NMuMG cells were obtained from American Type Culture Collection (ATCC), and the sources of T47D, NIH3T3, and Cos7 cells are as described (Yano et al., 2004). NIH3T3, Cos7, and whole embryonic cells were cultured in DMEM (Invitrogen) supplemented with 10% FCS; primitive streak was cultured in the same medium as described previously (Zohn et al., 2006). The medium for NMuMG cell culture was further supplemented with 10 μg/ml insulin and cultured as described previously (Miettinen et al., 1994). T47D cells were cultured in RPMI 1640 (Invitrogen) supplemented with 10% FCS. To induce EMT, NMuMG cells were treated with 10 ng/ml TGFβ from 8 h after plating for 48 h. For wound-healing assay, monolayered cells were scratched 12 h after cell plating at a high cell density (Hagel et al., 2002). Cell attachment assay (Oh et al., 1999) and cell aggregation assay (Takeichi, 1977) were performed as described previously. NMuMG, NIH3T3, and T47D cells were transfected with control siRNA (60 nM; Invitrogen), EPB41L5 siRNA duplexes (60 nM), or each EPB41L5 DNA (5 μg unless otherwise indicated) using Lipofectoamine2000 (Invitrogen) in Opti-MEM (Invitrogen) at the time of cell seeding, according to the manufacturer's instructions. EPB41L5 siRNA duplexes used are 5′-CAGCACAACACAACCUGAAGAUCUU-3′ and 5′-AAGAUCUUCAGGUUGUGUUGUGCUG-3′. Cos7 cells were transfected with DNAs (5 μg unless otherwise indicated) using Polyfect Transfection Reagent (QIAGEN) at 12 h after plating and assayed after another 24-h culture.

Construction of targeting vector

A BAC clone, RP23-443K20, which contains the translational start site of the EPB41L5 gene was obtained from BACPAC Resources (http://bacpac.chori.org/), and targeting and control vectors were constructed as described previously (Murata et al., 2004). Primers used were the 37-bp pI (5′-CAGAAAGGTTACTAGTTGAGACTCTGGTGAGATCAGG-3′) and 26-bp pII (5′-AACTCACCGGGACTATAGGGGTCACC-3′) sequences to amplify the 5.3-kb 5′ arm of the targeting vector, the 25-bp pIII (5′-GACCCACTCGCTAGCTGCCATCTGC-3′) and 37-bp pIV (5′-GACTGGCCTGCATCACCTCCAACAGCCAGAACTTACG-3′) sequences to amplify the 4kb 3′ arm of the targeting vector, and pIII and pV (5′-GCCAAGCCTGCATCAACTCCAACAGTTAGCAATTACC-3′) to amplify the 4.8-kb 3′ arm of the control vector. Their locations are indicated in Fig. S1 A. The six underlined nucleotides in pI, pIV, and pV sequences were converted into AscI and XhoI recognition sequences, GTCGAC and CTCGAG, respectively, to generate each primer. The amplified products were digested by each restriction enzyme: AscI and NotI for the 5.3-kb 5′ arm, SpeI and XhoI for the 4-kb 3′ arm, and SpeI and NotI for the 4.8-kb 3′ arm, respectively. To construct the targeting vector, the 5′ 5.3-kb and 3′ 4-kb arms were inserted into the AscI/NotI sites and NheI/XhoI sites of 5′ and 3′ cloning sites, respectively, of the LacZ/Neo-DTA vector (Murata et al., 2004). To construct the control vector, the 3′ 4.8-kb arm was inserted into the SpeI/NotI sites of the 3′ cloning site of the LacZ/Neo vector. In the targeting vector and thus in the homologous recombinant a 2.4-kb region between pII and pIII sequences was replaced with the LacZ/Neo cassette.

Generation and housing of EPB41L5 mutant mice

Homologous recombinant ES cells were isolated, and EPB41L5 mutant mice (accession no. CDB0032K; http://www.cdb.riken.jp/arg/mutant%20mice%20list.html) were generated as described previously (Murata et al., 2004). Mice were housed in an environmentally controlled room following the CDB guidelines for animal experiments.

Genotyping and phenotyping of mice

Southern hybridization was performed with 3′ and 5′ probes located outside of the regions used in the targeting vector (Fig. S1 A) as well as the neo probe as described previously (Murata et al., 2004). Genotypes of mice and embryos were determined routinely by PCR with genomic DNAs from tails or yolk sacs. Primers used were p3 (5′-GGACGGTACAGATGTCAGTGTGG-3′) and p4 (5′-CTGTACTCCCACATT GGCAGC-3′) to detect wild-type allele and p5 (5′-GAATGG AAGGATTGG AGCTACGG-3′) and p4 to detect mutant allele; their locations are indicated in Fig. S1 A. Histological analysis was performed as described previously (Murata et al., 2004).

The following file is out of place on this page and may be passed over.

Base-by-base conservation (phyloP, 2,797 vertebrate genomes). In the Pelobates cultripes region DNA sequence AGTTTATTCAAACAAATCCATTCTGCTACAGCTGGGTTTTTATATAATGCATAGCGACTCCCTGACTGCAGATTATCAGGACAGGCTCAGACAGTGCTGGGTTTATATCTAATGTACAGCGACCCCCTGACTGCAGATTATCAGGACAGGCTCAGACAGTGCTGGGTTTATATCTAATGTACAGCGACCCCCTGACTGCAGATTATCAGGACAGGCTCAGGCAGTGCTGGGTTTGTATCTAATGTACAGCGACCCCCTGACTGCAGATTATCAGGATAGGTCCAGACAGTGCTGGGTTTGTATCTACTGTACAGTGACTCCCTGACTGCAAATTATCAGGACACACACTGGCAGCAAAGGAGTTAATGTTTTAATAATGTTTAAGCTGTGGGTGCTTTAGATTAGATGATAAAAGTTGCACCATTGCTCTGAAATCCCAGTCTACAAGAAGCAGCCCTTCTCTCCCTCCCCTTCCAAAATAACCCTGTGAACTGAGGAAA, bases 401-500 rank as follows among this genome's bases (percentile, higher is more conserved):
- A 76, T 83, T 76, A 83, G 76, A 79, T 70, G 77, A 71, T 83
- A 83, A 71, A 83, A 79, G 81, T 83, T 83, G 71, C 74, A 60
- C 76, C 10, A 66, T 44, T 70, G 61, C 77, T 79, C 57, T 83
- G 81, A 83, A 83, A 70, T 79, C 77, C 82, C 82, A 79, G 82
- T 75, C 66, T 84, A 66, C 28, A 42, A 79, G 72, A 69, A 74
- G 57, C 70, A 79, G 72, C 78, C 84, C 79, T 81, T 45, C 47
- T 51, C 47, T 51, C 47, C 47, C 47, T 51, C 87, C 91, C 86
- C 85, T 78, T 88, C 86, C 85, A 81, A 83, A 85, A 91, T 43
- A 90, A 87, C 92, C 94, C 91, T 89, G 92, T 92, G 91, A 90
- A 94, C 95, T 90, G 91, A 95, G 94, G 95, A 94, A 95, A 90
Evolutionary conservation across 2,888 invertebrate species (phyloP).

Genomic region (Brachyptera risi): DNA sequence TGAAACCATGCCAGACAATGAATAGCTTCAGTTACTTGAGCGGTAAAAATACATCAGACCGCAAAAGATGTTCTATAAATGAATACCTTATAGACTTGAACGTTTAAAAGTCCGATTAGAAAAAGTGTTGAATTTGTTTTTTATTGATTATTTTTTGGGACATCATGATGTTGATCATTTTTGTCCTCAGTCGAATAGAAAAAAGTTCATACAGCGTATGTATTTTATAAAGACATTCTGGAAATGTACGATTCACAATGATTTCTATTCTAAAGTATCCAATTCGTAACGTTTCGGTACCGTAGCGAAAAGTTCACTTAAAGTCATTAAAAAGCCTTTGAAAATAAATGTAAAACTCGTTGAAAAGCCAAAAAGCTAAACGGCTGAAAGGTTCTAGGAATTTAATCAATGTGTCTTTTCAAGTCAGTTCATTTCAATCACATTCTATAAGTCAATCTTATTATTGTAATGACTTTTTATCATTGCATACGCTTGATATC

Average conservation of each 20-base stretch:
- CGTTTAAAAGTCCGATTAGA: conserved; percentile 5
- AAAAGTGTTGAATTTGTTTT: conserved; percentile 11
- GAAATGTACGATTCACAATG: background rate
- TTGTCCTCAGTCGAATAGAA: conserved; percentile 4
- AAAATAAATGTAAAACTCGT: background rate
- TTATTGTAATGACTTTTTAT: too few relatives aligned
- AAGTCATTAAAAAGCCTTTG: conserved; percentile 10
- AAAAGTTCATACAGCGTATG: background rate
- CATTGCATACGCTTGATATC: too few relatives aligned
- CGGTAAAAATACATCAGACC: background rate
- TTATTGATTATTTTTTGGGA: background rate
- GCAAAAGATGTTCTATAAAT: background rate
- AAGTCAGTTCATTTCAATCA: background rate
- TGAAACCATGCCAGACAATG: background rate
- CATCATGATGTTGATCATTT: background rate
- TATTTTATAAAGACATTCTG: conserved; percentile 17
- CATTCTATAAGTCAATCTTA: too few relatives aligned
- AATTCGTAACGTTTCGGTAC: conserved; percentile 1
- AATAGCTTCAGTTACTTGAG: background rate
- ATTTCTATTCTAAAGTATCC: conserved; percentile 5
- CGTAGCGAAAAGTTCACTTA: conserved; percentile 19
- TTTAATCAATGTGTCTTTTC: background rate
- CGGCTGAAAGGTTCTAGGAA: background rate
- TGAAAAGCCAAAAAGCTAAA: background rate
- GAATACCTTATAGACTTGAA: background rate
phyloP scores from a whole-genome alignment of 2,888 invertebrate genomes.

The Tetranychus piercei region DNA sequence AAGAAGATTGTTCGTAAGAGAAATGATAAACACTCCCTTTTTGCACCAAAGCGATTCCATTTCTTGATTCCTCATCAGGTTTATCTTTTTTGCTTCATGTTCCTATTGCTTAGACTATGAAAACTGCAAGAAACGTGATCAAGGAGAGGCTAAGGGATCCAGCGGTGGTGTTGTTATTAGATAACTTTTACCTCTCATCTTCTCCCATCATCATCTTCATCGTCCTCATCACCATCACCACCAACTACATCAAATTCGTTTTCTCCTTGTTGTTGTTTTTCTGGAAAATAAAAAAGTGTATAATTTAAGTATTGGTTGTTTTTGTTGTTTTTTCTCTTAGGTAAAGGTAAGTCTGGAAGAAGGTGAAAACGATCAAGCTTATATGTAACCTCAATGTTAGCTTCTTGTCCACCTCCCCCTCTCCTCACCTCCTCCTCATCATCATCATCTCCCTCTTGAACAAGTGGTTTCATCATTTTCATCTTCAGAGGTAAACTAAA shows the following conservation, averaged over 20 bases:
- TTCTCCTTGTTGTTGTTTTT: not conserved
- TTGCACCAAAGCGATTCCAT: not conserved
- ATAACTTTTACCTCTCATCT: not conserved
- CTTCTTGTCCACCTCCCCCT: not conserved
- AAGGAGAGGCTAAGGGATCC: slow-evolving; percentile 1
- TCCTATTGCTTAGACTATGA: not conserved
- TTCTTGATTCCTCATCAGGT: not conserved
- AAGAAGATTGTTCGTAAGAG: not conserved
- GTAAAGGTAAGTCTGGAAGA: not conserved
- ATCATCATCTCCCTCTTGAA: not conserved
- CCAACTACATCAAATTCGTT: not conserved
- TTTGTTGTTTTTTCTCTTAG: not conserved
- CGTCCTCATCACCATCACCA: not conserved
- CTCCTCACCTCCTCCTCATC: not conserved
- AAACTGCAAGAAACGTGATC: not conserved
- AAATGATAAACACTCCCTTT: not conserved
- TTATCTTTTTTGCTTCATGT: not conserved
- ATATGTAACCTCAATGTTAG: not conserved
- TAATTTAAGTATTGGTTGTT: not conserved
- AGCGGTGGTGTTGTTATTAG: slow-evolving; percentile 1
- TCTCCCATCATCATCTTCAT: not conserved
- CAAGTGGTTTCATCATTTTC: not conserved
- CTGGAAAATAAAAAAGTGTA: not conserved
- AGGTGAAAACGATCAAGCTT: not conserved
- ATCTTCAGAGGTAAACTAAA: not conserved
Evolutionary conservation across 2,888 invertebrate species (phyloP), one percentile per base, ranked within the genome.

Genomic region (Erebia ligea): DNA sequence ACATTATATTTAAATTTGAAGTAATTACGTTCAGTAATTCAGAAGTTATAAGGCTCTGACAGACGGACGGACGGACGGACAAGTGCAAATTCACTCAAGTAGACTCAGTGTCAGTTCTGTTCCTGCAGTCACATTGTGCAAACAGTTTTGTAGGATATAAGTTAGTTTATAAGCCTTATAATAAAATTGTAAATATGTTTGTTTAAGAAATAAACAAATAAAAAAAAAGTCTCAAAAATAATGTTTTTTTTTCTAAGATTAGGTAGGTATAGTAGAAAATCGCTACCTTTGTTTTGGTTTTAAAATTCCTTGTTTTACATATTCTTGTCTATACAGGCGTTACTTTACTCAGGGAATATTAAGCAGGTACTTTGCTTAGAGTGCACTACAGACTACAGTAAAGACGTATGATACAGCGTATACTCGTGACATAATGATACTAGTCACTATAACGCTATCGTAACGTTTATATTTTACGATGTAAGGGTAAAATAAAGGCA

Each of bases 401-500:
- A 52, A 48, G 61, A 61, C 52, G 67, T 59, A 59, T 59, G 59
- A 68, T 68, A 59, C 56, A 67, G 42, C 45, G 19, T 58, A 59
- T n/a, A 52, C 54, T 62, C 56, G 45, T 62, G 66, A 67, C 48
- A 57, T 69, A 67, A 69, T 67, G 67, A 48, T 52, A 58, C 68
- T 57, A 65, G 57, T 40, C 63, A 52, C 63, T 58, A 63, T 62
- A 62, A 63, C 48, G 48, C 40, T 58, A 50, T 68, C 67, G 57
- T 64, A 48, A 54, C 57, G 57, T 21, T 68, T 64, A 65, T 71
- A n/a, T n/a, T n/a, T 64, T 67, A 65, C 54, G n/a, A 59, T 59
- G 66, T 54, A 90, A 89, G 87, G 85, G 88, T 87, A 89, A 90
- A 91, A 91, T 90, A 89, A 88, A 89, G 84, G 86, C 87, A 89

RT-PCR analysis

1 μg of total RNAs from E8.5 brain was subjected to RT-PCR analysis. The cDNA synthesis was performed using ReverTra-Plus (TOYOBO), following the protocol provided by the manufacturer. The purity and the quantity of the cDNAs were analyzed with GAPDH-specific primers: GAPDH-sense (5′-TGTCATCAACGGGAAGCCCA-3′) and GAPDH-antisense (5′-TTGTCATGGATGACCTTGGC-3′). Primers used to detect EPB41L5 transcripts were: R1 (5′-GGCCTCTGCAGACTGGGACTCC-3′), R2 (5′-GGTGACCGCCGAGAGGCCAAGC-3′), R3 (5′-AGCTGAGGAGGTTTCTGTCCAG-3′), R4 (5′-TTCCCCCGGCTAGGCTTAGAGG-3′), F (ACCATCCTGACGTCCACCCCAG), and R (GTGGTGCTGGTGCTGATG CTGG); the locations of each primer are indicated in Fig. S1 A and Fig. 1 Aa. The amplification conditions were: pretreatment, 2 min at 94°C; PCR, 25 cycles (denaturation, 15 s at 95°C; annealing, 30 s at 58°C; extension, 90 s at 72°C); post-treatment, 7 min at 72°C. The sizes of PCR products were 350 bp with the R1/R2, 500 bp with the R3/R4, 214bp with F/R, and 305 bp with GAPDH-sense/antisense primer sets, respectively.

RNA in situ hybridization analysis

The probe to detect EPB41L5 was a 970-bp fragment corresponding to its 3′ part (596–731 aa). Probes to detect Brachyury and Snail are as described previously (Herrmann, 1991; Smith et al., 1992). Embryos were processed as described previously for in situ hybridization (Murata et al., 2004).

Electron microscopic analysis

Transmission electron microscopic analysis was conducted as described previously (Yonemura et al., 2002). In brief, samples were fixed with 2.5% glutaraldehyde, 2% formaldehyde in 0.1 M cacodylate buffer (pH 7.4) for 2 h at room temperature followed by postfixation with 1% OsO4 in the same buffer for 2 h on ice. The samples were rinsed with distilled water, stained with 0.5% aqueous uranyl acetate for 2 h at room temperature, dehydrated with ethanol, and embedded in Polybed 812 (Polyscience). Ultra-thin sections were cut using an ultramicrotome (Ultracut; Leica), doubly stained with uranyl acetate and lead citrate and observed at 80 kV accelerating voltage using a transmission electron microscope (JEM 1010; JEOL), equipped with a CCD camera (model 2k; Hamamatsu Photonics). Images were processed with Photoshop CS software (Adobe).